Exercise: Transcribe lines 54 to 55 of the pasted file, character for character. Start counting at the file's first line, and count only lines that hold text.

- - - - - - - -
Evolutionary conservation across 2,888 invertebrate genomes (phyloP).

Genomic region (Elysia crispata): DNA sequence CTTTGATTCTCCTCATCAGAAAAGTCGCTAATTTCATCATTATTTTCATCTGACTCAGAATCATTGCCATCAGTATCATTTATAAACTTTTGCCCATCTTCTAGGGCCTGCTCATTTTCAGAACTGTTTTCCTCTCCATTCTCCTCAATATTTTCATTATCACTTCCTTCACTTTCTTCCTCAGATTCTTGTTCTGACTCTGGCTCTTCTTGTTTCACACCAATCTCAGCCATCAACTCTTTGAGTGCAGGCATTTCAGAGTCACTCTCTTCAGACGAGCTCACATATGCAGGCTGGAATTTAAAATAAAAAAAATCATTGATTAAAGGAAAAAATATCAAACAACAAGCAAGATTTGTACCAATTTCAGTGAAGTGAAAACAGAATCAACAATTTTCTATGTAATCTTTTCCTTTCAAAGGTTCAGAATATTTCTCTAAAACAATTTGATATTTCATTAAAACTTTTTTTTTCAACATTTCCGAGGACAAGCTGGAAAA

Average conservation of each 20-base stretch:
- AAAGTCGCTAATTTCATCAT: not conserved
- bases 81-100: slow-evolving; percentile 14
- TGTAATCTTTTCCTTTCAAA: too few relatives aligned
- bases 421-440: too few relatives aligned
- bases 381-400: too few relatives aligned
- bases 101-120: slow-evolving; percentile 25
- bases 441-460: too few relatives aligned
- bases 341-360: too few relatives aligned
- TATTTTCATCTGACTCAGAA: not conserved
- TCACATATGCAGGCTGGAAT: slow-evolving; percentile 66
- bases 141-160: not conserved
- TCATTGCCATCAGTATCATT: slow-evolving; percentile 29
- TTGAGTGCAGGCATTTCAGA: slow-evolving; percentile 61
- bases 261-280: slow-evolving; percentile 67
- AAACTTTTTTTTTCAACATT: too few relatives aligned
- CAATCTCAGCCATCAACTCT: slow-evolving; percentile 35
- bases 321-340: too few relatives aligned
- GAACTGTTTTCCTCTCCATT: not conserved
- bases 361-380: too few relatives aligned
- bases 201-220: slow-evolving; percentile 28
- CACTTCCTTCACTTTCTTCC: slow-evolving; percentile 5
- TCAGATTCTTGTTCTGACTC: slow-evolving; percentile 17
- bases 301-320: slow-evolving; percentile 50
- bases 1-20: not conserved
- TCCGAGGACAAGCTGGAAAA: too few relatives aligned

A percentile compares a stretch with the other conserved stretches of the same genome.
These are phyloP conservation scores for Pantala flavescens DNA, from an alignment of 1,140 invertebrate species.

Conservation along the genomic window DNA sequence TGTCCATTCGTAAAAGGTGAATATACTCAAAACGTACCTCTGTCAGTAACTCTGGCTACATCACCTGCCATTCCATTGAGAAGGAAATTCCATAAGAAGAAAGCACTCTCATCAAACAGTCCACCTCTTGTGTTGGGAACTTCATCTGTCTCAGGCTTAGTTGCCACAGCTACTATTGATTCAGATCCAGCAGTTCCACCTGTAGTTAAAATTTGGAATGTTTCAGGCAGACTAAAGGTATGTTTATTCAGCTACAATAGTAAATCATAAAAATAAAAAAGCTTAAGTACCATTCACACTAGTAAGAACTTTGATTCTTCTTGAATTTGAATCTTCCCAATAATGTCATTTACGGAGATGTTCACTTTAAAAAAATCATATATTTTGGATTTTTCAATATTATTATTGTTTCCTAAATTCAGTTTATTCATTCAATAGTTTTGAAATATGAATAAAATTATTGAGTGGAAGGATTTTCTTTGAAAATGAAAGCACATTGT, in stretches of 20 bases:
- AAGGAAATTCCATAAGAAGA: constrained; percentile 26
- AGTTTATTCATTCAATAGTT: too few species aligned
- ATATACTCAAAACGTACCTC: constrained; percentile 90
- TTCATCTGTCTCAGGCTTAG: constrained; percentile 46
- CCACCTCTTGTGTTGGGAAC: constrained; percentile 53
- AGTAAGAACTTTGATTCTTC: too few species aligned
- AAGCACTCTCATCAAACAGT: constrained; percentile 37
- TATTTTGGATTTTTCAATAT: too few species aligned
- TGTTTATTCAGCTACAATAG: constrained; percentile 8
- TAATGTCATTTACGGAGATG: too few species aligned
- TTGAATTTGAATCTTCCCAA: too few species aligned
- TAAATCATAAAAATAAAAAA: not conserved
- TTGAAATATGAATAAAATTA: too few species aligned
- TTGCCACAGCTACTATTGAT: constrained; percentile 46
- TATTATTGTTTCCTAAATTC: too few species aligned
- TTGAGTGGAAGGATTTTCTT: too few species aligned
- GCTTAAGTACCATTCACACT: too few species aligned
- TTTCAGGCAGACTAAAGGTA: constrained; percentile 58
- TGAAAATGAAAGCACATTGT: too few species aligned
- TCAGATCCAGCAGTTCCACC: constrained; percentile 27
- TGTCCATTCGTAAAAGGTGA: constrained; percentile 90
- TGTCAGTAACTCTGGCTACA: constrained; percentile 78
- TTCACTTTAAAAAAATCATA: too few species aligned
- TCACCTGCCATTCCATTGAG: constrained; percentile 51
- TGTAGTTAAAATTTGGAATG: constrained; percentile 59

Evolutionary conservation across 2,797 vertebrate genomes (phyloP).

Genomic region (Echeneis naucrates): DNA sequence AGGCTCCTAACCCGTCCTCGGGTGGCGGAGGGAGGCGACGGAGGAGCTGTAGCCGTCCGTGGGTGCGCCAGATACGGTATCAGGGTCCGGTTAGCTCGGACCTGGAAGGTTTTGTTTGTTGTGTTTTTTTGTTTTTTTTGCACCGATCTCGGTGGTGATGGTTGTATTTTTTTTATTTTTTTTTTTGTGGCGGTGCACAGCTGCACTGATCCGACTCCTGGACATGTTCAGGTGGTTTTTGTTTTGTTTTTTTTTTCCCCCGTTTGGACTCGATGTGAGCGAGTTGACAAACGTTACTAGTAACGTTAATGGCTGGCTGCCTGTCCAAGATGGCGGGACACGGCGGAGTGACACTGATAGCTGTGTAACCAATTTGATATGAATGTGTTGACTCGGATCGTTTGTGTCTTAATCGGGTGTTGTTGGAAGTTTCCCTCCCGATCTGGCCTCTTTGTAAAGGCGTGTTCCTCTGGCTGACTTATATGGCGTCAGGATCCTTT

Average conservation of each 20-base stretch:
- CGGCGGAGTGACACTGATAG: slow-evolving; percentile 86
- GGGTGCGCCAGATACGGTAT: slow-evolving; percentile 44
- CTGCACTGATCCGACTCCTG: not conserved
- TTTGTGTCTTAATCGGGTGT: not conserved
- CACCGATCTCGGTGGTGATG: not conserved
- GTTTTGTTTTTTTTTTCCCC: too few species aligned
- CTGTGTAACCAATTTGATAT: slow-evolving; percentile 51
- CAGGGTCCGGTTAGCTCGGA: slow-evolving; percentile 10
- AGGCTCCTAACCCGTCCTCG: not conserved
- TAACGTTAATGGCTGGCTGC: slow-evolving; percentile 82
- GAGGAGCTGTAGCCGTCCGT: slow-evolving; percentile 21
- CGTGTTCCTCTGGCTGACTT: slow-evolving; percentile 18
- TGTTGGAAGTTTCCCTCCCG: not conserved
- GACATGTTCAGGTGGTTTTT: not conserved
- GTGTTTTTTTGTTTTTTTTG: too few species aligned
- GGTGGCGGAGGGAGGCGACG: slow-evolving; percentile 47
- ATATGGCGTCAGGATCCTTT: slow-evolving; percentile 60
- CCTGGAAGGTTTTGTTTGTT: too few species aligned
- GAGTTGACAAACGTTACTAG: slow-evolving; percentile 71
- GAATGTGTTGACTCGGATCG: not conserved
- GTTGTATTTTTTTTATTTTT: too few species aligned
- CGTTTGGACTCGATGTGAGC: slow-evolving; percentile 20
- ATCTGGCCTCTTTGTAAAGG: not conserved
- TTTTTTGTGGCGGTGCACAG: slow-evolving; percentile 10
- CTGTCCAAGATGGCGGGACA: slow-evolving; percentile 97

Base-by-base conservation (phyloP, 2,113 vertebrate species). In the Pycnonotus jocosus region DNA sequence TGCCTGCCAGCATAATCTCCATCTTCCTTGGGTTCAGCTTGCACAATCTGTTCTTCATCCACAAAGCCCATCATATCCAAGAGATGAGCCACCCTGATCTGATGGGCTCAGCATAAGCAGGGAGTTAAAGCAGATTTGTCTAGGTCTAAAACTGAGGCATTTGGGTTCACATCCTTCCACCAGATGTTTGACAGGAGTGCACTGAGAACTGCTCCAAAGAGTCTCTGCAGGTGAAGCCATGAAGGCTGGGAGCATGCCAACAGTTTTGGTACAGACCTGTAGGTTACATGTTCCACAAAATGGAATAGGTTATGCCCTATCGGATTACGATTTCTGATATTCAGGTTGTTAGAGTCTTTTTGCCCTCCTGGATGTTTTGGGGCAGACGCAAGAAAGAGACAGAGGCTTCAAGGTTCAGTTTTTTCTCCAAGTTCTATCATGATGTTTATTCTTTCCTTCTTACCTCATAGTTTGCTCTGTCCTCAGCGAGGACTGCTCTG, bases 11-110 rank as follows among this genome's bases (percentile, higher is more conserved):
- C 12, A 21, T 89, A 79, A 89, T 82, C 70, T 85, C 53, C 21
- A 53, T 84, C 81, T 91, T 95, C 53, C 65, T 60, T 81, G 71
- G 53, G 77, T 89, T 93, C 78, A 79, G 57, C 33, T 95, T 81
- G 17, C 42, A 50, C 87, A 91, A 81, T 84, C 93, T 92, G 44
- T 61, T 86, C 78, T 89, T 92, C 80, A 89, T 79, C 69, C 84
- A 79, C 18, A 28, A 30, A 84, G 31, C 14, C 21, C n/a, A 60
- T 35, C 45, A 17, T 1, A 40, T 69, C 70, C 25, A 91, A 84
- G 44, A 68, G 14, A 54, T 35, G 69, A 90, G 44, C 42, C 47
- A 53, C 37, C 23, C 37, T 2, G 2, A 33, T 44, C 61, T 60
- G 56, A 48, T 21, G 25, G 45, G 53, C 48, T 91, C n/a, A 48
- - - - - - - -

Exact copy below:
- TTCACTTTAAAAAAATCATA: too few species aligned
- TCACCTGCCATTCCATTGAG: constrained; percentile 51